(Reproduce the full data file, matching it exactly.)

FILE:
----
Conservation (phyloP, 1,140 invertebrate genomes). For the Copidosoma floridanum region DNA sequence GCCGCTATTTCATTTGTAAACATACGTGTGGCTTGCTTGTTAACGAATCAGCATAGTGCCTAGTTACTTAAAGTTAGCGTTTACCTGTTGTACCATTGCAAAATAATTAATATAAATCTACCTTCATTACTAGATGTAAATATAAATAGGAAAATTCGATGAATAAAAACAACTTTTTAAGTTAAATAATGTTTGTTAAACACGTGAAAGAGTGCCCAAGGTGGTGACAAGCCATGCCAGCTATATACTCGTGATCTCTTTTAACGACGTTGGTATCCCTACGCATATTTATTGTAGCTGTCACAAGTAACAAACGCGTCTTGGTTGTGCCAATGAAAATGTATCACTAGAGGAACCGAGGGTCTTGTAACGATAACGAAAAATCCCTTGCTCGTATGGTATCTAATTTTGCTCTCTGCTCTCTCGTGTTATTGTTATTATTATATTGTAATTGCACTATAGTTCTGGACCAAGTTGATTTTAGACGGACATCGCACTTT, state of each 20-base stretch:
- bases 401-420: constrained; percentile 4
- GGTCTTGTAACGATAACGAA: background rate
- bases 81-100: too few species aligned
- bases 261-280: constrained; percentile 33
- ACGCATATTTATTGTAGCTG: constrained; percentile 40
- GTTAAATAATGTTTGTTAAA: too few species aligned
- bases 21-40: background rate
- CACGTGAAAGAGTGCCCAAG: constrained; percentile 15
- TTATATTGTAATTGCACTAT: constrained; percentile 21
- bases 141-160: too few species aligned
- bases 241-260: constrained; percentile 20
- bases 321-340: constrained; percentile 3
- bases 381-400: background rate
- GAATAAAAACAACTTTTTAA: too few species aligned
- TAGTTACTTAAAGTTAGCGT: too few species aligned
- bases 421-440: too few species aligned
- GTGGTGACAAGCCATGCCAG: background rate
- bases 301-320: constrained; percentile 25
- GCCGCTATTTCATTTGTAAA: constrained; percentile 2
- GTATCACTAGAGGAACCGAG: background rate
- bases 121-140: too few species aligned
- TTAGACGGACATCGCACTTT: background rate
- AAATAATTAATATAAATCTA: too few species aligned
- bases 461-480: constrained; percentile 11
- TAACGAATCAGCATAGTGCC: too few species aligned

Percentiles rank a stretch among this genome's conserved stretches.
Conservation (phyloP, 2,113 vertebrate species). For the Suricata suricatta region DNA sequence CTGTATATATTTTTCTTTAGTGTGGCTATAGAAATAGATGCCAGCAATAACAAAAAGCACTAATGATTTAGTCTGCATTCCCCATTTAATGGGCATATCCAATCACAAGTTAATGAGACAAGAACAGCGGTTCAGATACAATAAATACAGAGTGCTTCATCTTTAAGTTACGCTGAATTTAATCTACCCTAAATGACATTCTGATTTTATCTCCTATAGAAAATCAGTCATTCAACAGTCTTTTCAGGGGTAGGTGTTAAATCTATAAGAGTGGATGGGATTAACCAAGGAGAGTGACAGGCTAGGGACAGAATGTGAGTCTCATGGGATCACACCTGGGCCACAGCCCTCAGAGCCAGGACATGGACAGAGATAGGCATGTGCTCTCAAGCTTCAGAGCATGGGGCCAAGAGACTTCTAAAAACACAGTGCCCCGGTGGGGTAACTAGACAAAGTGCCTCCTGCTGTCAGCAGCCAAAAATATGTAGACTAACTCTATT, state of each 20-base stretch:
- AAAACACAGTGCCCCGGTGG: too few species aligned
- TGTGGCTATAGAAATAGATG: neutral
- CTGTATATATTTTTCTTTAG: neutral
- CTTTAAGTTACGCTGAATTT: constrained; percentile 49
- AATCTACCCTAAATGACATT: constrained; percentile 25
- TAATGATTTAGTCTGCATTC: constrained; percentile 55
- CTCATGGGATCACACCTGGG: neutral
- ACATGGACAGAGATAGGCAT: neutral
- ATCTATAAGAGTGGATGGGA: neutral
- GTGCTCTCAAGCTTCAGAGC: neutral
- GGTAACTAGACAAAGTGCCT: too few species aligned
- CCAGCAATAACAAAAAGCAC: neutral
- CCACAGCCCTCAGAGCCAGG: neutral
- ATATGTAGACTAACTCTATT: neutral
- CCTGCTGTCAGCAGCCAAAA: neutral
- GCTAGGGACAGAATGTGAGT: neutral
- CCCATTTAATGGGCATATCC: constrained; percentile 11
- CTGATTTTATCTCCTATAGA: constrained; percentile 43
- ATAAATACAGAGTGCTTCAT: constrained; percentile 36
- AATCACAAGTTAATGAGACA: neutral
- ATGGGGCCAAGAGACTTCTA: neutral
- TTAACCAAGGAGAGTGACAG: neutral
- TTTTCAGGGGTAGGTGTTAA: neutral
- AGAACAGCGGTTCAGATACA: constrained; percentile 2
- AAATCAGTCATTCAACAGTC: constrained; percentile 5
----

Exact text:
Conservation (phyloP, 1,140 invertebrate genomes). For the Copidosoma floridanum region DNA sequence GCCGCTATTTCATTTGTAAACATACGTGTGGCTTGCTTGTTAACGAATCAGCATAGTGCCTAGTTACTTAAAGTTAGCGTTTACCTGTTGTACCATTGCAAAATAATTAATATAAATCTACCTTCATTACTAGATGTAAATATAAATAGGAAAATTCGATGAATAAAAACAACTTTTTAAGTTAAATAATGTTTGTTAAACACGTGAAAGAGTGCCCAAGGTGGTGACAAGCCATGCCAGCTATATACTCGTGATCTCTTTTAACGACGTTGGTATCCCTACGCATATTTATTGTAGCTGTCACAAGTAACAAACGCGTCTTGGTTGTGCCAATGAAAATGTATCACTAGAGGAACCGAGGGTCTTGTAACGATAACGAAAAATCCCTTGCTCGTATGGTATCTAATTTTGCTCTCTGCTCTCTCGTGTTATTGTTATTATTATATTGTAATTGCACTATAGTTCTGGACCAAGTTGATTTTAGACGGACATCGCACTTT, state of each 20-base stretch:
- bases 401-420: constrained; percentile 4
- GGTCTTGTAACGATAACGAA: background rate
- bases 81-100: too few species aligned
- bases 261-280: constrained; percentile 33
- ACGCATATTTATTGTAGCTG: constrained; percentile 40
- GTTAAATAATGTTTGTTAAA: too few species aligned
- bases 21-40: background rate
- CACGTGAAAGAGTGCCCAAG: constrained; percentile 15
- TTATATTGTAATTGCACTAT: constrained; percentile 21
- bases 141-160: too few species aligned
- bases 241-260: constrained; percentile 20
- bases 321-340: constrained; percentile 3
- bases 381-400: background rate
- GAATAAAAACAACTTTTTAA: too few species aligned
- TAGTTACTTAAAGTTAGCGT: too few species aligned
- bases 421-440: too few species aligned
- GTGGTGACAAGCCATGCCAG: background rate
- bases 301-320: constrained; percentile 25
- GCCGCTATTTCATTTGTAAA: constrained; percentile 2
- GTATCACTAGAGGAACCGAG: background rate
- bases 121-140: too few species aligned
- TTAGACGGACATCGCACTTT: background rate
- AAATAATTAATATAAATCTA: too few species aligned
- bases 461-480: constrained; percentile 11
- TAACGAATCAGCATAGTGCC: too few species aligned

Percentiles rank a stretch among this genome's conserved stretches.
Conservation (phyloP, 2,113 vertebrate species). For the Suricata suricatta region DNA sequence CTGTATATATTTTTCTTTAGTGTGGCTATAGAAATAGATGCCAGCAATAACAAAAAGCACTAATGATTTAGTCTGCATTCCCCATTTAATGGGCATATCCAATCACAAGTTAATGAGACAAGAACAGCGGTTCAGATACAATAAATACAGAGTGCTTCATCTTTAAGTTACGCTGAATTTAATCTACCCTAAATGACATTCTGATTTTATCTCCTATAGAAAATCAGTCATTCAACAGTCTTTTCAGGGGTAGGTGTTAAATCTATAAGAGTGGATGGGATTAACCAAGGAGAGTGACAGGCTAGGGACAGAATGTGAGTCTCATGGGATCACACCTGGGCCACAGCCCTCAGAGCCAGGACATGGACAGAGATAGGCATGTGCTCTCAAGCTTCAGAGCATGGGGCCAAGAGACTTCTAAAAACACAGTGCCCCGGTGGGGTAACTAGACAAAGTGCCTCCTGCTGTCAGCAGCCAAAAATATGTAGACTAACTCTATT, state of each 20-base stretch:
- AAAACACAGTGCCCCGGTGG: too few species aligned
- TGTGGCTATAGAAATAGATG: neutral
- CTGTATATATTTTTCTTTAG: neutral
- CTTTAAGTTACGCTGAATTT: constrained; percentile 49
- AATCTACCCTAAATGACATT: constrained; percentile 25
- TAATGATTTAGTCTGCATTC: constrained; percentile 55
- CTCATGGGATCACACCTGGG: neutral
- ACATGGACAGAGATAGGCAT: neutral
- ATCTATAAGAGTGGATGGGA: neutral
- GTGCTCTCAAGCTTCAGAGC: neutral
- GGTAACTAGACAAAGTGCCT: too few species aligned
- CCAGCAATAACAAAAAGCAC: neutral
- CCACAGCCCTCAGAGCCAGG: neutral
- ATATGTAGACTAACTCTATT: neutral
- CCTGCTGTCAGCAGCCAAAA: neutral
- GCTAGGGACAGAATGTGAGT: neutral
- CCCATTTAATGGGCATATCC: constrained; percentile 11
- CTGATTTTATCTCCTATAGA: constrained; percentile 43
- ATAAATACAGAGTGCTTCAT: constrained; percentile 36
- AATCACAAGTTAATGAGACA: neutral
- ATGGGGCCAAGAGACTTCTA: neutral
- TTAACCAAGGAGAGTGACAG: neutral
- TTTTCAGGGGTAGGTGTTAA: neutral
- AGAACAGCGGTTCAGATACA: constrained; percentile 2
- AAATCAGTCATTCAACAGTC: constrained; percentile 5